Is there a prevalent confusion between CI and CI record? (for the benefit of new people, between Configuration Items and Configuration Item records)
(Sorry –  I am going into some thing fundamental. But can’t help it when have to keep answering those queries many a time…)

I want to use the following examples for the related confusions that I come across –

  • ‘CMDB contains CIs!’ –A fundamental misinterpretation, when you are talking about ITSM’s CMDB (or CMS) as per ITIL. I will get back to this in a moment.
  • ‘Is a document a CI? so that need to be stored in CMDB?’
  • ‘Are incident and change records CIs? so do we need store them in CMDB?’
  • and so on…

I mentioned above the notion ‘CMDB contains CIs’ is a fundamental misinterpretation. Before some of you barge on this (or me! :-)) let me explain:

ITSM CMDB (as represented in ITIL) contains ‘information about’ CIsnot the CIs themselves. It will contain the information about a Server (assuming the Server is identified as a CI) – attributes, status and relationships. So it might be a better way to say CMDB contains CI records.

So how do we differentiate CIs from CI records? (must be obvious by now):

  • CI is an designated element in your service management scope (any significant element in your service management canbe a CI – irrespective of it is physicl, logical, hard or soft etc etc – Any designated Service Asset , if you are conversant with V3).
  • A CI record is an ‘information record’ which contains the information about the designated CI. Each identifed CI should have a corresponding CI record in the CMDB (or CMS). These information about the CI is generally as attributes, status and relationships.

Coming to the question quoted above regarding documents, Documents can be CIs – most definitely. But the corresponding CI record will be stored in the CMDB – not the document itself.

What would the CI record contain for a document CI?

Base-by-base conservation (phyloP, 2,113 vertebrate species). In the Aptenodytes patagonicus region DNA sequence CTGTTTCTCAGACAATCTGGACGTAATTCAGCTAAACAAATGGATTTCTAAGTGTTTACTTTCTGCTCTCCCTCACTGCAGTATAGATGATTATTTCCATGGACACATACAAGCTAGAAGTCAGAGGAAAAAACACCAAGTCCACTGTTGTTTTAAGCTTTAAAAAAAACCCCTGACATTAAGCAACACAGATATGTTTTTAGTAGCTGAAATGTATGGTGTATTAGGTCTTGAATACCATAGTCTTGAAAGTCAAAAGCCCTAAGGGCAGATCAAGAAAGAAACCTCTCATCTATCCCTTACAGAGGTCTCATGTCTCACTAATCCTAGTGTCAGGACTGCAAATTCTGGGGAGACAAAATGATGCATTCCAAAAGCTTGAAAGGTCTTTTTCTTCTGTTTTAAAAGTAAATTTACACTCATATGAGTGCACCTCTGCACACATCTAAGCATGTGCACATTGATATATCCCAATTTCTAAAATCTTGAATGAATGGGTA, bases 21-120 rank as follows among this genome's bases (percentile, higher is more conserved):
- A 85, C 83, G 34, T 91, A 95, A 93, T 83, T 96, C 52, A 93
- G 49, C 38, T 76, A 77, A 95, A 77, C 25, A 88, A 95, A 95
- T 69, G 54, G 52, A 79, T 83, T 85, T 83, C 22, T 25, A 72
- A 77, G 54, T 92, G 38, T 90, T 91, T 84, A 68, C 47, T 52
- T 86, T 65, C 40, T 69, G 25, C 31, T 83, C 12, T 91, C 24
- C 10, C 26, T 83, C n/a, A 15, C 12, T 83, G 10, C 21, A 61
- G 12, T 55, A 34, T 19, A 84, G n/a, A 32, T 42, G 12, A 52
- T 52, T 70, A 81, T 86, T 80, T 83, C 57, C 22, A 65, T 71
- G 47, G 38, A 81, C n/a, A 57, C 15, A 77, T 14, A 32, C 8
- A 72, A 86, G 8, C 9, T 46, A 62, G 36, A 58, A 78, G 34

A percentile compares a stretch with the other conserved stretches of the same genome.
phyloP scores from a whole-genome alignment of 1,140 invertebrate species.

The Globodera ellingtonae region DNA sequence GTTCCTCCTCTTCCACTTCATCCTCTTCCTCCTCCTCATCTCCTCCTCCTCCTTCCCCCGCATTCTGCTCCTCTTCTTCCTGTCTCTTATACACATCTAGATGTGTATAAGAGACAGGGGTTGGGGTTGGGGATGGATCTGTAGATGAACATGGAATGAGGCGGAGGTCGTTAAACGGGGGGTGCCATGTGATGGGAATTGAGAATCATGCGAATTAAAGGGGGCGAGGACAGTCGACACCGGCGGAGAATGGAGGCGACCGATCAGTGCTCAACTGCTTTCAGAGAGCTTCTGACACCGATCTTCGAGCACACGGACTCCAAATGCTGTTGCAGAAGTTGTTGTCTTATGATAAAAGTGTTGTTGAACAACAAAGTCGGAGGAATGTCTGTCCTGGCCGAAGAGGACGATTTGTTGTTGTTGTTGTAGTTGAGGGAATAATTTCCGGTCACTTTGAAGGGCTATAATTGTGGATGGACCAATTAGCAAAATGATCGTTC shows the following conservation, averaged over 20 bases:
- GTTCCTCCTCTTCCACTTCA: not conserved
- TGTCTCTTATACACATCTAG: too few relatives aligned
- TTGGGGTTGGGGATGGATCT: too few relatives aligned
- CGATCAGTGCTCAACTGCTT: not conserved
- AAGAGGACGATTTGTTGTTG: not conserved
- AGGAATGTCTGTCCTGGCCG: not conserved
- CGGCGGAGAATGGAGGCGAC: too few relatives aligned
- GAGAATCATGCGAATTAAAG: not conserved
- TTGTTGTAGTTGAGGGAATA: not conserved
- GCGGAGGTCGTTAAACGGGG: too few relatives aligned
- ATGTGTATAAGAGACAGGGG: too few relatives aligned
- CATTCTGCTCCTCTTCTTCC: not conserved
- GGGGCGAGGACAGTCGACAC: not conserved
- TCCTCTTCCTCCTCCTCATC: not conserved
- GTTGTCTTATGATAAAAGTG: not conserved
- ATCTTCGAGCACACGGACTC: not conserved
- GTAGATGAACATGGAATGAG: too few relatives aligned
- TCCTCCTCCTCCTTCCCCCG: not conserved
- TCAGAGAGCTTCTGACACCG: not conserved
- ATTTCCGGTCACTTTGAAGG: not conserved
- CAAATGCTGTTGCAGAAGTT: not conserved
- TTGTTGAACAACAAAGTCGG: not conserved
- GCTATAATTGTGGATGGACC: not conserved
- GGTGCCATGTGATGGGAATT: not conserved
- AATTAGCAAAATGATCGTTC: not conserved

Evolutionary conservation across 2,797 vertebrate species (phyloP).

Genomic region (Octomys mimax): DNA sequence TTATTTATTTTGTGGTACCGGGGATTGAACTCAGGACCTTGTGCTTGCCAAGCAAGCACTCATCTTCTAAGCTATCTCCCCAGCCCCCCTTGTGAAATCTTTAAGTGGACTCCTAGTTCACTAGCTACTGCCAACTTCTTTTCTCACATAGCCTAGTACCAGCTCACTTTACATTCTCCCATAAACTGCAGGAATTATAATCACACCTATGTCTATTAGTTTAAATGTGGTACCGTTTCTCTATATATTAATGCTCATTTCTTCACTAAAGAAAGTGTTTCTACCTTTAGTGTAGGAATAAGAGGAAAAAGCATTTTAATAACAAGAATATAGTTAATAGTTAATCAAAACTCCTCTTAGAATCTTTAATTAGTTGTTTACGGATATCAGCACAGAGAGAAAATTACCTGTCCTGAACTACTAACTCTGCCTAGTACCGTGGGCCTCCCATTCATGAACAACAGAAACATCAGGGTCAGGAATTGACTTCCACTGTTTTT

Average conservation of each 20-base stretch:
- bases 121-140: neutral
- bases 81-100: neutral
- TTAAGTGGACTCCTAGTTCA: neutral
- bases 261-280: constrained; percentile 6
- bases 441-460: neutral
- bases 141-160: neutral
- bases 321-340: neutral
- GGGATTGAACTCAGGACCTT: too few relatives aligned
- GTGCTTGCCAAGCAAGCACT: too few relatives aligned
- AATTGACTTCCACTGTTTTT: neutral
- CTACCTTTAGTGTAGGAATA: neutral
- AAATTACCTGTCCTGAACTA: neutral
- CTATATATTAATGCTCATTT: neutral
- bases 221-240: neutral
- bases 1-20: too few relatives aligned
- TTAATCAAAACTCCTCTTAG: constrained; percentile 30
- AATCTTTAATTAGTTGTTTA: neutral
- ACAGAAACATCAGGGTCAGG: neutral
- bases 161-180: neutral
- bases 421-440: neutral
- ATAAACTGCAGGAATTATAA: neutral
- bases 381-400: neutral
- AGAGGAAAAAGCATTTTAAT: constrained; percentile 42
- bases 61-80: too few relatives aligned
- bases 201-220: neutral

As in most  ITIL answers, it depends! 🙂

Here are some indicative examples:

  • Attributes like – name, author, owner, version number etc
  • Status  – draft, under review, live, archived,
  • Relationship with other CIs – ‘used to manage’ Service A (CI # xyz123),  ‘is a sub-process of’ Process X (CI# abc567)

Coming to the question about Incident records, Change records etc, here is my take on that:

We need to be clear here on one thing: Are we considering  A change as CI or an RFC (Request for Change) or the change record as a CI?

Most often than not,  we want considering a change as the CI, then the RFC can be treated as the CI record for the same (similar explanation can be used for incidents).

Now, if so, do we need to store all RFCs in the CMDB?

I would rather treat the RFC repository as a part of my larger CMS – and create relationships to other CIs in that. Attributes and status are anyway a part of the RFC.

Can you consider each RFC as CI – yes you can. But am not sure about the value you might get from treating each RFC as a separate CI and then maintaining an information record for that. If there is a value, that also can be done…

I would like to hear the thoughts and inputs from others on this…

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